Autism Awareness is Still Quite Necessary

Autism Awareness

The debates within the autism community continue to rage on, and one of the trendiest arguments to have right now is whether you support Autism Awareness or Autism Acceptance (as if supporting both is somehow not an option).  There are those who will have you believe that the national nonprofits that promote Autism Awareness are not doing enough – “Promoting awareness is not enough!”

I’m here to tell you that this move to the south has proved that we still have a long way to go with Autism Awareness.

I’m not going to generalize about this region, although it is shocking how few services there are here in comparison with where I lived up north.  What resources are here are new, as in within-the-past-few-years new, and I think, “We should be past this shouldn’t we?..”

I’ve communicated with teachers who claimed to have no previous knowledge whatsoever of the types of common autistic traits The Boy exhibits, and how to modify and adjust for that in their classrooms.  New teachers and old teachers alike who have no awareness.

And my struggles with The Boy’s current placement have shown me that his school, although having had autistic students in the past, is still quite ignorant about just what autism is.

So yes, I wholeheartedly support Autism Acceptance – what parent of a child on the spectrum wouldn’t??  But I must say that even today, Awareness alone isn’t a safe bet.  And I believe you have to start somewhere.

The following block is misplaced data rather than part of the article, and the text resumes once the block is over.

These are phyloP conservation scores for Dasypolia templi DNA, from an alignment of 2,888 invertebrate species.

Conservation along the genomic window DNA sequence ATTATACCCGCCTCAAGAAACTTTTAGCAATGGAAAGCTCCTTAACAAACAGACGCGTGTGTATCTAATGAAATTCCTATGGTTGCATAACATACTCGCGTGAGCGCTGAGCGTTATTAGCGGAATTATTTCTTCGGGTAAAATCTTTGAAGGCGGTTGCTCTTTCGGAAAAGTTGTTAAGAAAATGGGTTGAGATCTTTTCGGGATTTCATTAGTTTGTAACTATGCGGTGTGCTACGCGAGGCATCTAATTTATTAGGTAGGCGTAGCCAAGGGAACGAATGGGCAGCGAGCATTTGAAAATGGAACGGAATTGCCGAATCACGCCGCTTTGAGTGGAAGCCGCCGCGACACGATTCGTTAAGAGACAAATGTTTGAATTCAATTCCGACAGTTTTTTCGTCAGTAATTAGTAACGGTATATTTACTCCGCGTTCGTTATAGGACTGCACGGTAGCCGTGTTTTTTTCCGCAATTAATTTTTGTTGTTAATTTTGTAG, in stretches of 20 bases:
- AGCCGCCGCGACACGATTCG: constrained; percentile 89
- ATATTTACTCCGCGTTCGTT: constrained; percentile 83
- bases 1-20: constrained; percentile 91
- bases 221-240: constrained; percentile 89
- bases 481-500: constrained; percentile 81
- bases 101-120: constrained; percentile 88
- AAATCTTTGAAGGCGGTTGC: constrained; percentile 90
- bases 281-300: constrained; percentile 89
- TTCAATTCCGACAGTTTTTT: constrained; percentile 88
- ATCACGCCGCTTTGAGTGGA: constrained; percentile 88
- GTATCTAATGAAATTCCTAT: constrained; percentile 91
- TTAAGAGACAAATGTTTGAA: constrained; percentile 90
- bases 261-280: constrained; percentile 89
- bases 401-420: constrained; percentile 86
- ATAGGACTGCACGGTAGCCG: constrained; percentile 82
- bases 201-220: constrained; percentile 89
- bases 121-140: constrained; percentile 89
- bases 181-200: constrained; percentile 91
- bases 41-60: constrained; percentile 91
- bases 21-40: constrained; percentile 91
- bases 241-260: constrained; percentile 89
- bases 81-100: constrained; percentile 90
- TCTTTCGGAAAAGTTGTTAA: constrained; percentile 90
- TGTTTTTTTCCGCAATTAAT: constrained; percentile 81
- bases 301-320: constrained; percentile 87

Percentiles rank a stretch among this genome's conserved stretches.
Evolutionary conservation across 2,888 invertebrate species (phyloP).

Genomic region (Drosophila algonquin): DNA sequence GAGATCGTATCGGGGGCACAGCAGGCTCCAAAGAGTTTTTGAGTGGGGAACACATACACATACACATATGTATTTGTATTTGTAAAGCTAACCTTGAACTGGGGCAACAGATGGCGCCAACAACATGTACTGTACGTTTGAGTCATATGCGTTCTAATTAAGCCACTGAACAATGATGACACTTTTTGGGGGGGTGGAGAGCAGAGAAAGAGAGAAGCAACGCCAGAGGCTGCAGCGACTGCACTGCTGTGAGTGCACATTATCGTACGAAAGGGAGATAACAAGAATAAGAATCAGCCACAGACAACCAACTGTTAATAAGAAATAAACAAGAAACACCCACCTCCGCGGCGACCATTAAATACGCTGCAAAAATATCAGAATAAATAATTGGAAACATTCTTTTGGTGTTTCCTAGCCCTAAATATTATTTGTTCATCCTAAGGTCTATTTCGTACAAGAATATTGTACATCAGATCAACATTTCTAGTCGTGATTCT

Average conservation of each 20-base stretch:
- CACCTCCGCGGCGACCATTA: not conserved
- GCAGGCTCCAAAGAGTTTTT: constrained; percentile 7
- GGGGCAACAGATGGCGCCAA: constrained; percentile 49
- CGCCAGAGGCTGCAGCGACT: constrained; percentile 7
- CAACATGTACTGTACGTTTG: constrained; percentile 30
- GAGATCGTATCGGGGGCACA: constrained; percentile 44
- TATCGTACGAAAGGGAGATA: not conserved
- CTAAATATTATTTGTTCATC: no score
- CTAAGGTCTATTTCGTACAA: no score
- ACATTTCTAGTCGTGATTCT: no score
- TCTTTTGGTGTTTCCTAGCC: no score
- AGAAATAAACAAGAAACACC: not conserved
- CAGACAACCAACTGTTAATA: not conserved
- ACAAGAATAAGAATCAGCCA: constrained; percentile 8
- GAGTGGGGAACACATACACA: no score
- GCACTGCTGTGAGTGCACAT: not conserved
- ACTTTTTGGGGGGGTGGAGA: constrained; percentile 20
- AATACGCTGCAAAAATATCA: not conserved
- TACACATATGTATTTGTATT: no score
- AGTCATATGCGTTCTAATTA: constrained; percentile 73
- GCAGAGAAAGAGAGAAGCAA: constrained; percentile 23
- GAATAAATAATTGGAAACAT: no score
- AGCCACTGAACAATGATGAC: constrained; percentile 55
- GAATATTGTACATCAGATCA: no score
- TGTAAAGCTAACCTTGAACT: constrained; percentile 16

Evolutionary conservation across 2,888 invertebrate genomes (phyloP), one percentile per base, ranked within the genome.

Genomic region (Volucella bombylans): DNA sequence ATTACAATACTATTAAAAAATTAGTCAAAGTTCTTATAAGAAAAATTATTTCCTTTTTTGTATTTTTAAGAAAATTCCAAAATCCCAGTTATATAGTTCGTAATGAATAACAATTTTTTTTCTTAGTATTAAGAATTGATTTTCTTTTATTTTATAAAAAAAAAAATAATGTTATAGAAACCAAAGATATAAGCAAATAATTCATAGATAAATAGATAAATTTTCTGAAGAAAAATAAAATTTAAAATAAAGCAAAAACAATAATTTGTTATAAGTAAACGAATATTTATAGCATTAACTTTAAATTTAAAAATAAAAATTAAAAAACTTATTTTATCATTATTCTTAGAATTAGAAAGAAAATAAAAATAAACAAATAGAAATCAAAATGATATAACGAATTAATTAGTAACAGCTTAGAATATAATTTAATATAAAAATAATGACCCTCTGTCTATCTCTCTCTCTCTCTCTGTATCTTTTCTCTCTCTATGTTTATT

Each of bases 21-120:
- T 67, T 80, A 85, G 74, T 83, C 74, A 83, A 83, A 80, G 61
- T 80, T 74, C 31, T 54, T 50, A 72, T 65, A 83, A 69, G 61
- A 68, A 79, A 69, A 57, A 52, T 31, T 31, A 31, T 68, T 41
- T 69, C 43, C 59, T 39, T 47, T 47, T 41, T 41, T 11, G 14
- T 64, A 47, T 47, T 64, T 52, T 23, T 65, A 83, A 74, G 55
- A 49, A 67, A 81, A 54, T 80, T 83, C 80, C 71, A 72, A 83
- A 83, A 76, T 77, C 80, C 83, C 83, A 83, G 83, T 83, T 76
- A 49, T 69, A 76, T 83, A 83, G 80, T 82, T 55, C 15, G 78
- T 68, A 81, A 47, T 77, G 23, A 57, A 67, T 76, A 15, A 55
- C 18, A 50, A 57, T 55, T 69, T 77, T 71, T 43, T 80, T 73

Advertisements

Hey Autism Community: Enough Already!

I am always saddened by the divisive nature of the autism community.  It seems that we parents need to pick sides on plenty of issues, or be ridiculed, or even better “educated” by those who hold differing viewpoints.   For or against vaccines?    Autism Speaks?  Medication?  Jenny McCarthy?  Chelation?  We are even supposed to pick sides on whether the “Trip to Holland” allegory is touching or insulting.

Autism Awareness

Autism Awareness (Photo credit: Wikipedia)

When The Boy was first diagnosed (at age 5), I was handed a brochure, and told to contact the Autism Society of America.  And that was it.  I obviously needed more support than that, and looked to the Internet to join a group in which I could participate to the extent that I wanted to on any given day.  I joined a yahoo group of autism parents, and thought, “This will surely help.”  I couldn’t have been more wrong.  I was confused by all of the differing opinions on things I had never even heard about, and saw actual arguments unfold, in this group of adults whose supposed sole reason for existing was support.  I did not remain a member long.

I think we do our children a great disservice by not recognizing that just like autism is a spectrum disorder, the treatments, causes, documentation, and people attempting to assist us are all a part of a larger spectrum, as well.  There is no one treatment, no one cause, and no one group that can satisfy all of our needs.  If you think that, you are shutting the door to so many other possibilities for your child.

We must trust ourselves to do what is right by our children, as no one knows them as well as we do.  But we must not abuse each other in the process, as no one knows what we go through each day better than another parent of a child with autism.  We must agree to disagree so that we can move forward, creating better treatments, finding causes, and building better organizations for our community.  The divisive nature we have shown thus far is quite possibly holding our cause back, and it will continue to do so, unless we make a change now in how we treat each other.